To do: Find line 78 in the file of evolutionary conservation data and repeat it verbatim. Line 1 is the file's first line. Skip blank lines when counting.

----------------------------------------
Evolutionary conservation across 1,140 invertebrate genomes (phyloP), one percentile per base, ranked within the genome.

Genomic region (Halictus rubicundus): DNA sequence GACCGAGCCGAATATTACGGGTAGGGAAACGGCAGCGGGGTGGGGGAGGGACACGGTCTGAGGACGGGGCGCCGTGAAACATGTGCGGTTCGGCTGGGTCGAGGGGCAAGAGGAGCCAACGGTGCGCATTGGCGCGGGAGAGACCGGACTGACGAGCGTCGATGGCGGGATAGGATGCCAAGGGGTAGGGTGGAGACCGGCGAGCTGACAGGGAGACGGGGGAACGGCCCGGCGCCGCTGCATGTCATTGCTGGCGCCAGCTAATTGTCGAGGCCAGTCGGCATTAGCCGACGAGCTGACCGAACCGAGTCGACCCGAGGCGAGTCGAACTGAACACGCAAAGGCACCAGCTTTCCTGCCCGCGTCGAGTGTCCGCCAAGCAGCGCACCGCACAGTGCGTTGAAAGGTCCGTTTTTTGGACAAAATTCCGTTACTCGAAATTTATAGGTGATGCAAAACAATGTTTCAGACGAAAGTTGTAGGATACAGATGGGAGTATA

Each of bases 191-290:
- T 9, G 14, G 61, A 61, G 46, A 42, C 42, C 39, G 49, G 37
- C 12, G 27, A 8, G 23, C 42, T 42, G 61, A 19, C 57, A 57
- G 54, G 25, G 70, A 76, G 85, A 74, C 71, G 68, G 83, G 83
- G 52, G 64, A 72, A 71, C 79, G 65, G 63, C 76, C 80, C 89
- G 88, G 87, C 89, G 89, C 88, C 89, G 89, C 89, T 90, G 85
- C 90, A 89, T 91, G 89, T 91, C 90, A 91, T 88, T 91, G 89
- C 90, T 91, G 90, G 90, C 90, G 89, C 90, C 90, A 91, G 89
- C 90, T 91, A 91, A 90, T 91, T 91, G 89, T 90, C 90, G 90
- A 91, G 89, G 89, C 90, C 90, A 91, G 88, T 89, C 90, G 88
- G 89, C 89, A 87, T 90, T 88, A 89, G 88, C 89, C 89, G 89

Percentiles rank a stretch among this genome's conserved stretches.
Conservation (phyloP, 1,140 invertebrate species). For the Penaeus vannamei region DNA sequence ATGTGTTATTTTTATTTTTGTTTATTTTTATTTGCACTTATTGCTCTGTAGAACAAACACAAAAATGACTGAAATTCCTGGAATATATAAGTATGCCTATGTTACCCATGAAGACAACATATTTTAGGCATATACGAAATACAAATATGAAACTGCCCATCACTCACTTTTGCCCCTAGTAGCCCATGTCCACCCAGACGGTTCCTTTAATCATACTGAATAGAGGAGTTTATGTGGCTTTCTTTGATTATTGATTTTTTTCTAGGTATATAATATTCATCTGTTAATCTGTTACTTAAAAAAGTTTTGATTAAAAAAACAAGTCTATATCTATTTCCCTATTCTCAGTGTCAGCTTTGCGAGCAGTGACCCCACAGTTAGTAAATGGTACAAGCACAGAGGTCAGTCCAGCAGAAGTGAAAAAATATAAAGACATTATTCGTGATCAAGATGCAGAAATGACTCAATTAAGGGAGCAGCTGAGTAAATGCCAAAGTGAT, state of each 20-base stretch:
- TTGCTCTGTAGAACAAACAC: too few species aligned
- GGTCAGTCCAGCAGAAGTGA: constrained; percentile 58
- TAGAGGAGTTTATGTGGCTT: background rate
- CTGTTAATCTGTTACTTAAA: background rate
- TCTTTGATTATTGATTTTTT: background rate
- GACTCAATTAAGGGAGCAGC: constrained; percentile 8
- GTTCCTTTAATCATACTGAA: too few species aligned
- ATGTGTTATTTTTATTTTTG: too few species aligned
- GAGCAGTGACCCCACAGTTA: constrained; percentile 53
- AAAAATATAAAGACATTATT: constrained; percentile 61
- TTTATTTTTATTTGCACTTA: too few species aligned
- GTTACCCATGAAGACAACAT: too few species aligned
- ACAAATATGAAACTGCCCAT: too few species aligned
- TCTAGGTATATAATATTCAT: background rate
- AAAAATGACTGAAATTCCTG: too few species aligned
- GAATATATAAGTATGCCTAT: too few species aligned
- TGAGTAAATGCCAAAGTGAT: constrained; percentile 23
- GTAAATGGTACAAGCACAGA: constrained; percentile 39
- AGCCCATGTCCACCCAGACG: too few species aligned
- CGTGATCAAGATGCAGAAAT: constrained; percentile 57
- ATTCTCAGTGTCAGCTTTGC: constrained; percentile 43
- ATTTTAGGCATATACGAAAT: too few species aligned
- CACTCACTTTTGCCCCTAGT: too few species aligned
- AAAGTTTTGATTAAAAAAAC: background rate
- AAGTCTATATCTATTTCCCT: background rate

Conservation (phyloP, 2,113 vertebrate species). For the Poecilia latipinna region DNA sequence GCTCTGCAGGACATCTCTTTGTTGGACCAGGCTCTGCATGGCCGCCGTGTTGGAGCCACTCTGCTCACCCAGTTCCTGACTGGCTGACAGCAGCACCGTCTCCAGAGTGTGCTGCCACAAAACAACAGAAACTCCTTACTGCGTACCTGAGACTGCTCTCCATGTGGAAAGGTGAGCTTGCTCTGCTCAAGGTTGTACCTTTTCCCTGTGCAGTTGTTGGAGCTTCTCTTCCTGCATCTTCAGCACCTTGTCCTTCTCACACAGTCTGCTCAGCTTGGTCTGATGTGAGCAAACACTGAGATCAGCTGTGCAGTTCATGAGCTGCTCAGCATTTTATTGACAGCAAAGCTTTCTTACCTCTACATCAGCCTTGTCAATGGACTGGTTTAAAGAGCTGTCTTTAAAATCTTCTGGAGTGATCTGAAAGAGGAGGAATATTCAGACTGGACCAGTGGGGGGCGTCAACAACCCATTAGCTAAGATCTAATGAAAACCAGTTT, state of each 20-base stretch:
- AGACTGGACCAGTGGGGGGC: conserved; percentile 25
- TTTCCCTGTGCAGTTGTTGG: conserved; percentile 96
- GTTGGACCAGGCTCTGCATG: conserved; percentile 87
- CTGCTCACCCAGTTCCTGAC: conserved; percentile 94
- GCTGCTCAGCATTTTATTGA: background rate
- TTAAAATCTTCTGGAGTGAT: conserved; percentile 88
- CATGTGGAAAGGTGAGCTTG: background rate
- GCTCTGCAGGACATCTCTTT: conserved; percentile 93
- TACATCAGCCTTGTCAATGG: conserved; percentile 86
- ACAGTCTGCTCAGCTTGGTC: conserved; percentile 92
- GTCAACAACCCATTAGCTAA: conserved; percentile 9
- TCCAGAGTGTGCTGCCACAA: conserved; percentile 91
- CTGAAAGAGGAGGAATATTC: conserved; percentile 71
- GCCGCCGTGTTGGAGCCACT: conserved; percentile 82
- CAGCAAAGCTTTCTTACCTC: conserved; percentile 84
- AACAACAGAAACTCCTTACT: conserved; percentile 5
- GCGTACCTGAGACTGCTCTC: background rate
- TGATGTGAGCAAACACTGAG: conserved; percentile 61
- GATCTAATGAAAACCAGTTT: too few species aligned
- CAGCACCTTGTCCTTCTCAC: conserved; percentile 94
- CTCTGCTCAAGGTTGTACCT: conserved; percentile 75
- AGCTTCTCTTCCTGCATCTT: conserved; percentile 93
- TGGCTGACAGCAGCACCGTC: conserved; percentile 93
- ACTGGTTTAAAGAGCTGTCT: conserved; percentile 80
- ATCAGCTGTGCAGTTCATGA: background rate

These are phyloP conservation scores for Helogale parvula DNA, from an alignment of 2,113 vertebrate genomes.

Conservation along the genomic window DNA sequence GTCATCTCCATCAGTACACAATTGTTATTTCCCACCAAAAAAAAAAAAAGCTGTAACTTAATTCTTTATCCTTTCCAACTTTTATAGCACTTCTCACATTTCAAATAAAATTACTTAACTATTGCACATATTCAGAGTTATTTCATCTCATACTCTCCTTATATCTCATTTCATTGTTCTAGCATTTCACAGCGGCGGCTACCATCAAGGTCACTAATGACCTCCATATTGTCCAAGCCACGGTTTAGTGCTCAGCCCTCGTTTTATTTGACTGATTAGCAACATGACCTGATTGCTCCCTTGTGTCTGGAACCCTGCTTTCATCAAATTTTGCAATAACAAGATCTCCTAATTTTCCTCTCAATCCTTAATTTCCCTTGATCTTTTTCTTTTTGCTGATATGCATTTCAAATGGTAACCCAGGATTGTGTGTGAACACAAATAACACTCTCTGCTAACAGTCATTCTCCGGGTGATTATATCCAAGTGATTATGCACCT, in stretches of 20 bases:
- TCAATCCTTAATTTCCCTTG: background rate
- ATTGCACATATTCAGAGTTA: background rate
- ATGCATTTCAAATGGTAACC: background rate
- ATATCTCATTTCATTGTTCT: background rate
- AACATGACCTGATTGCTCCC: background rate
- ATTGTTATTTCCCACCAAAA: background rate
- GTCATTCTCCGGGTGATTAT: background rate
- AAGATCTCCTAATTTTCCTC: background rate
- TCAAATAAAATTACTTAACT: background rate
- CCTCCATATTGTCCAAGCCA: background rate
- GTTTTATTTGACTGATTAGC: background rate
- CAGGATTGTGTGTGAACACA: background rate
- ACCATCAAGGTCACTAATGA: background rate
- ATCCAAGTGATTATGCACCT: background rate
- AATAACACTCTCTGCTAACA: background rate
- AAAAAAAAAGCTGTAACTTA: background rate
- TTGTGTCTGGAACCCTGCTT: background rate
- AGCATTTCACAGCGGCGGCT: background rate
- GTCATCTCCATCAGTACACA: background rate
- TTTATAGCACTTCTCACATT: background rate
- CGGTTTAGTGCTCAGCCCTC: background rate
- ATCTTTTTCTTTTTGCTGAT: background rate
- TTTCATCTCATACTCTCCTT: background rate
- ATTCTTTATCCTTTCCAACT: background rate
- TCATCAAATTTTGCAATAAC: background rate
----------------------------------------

- CCTCCATATTGTCCAAGCCA: background rate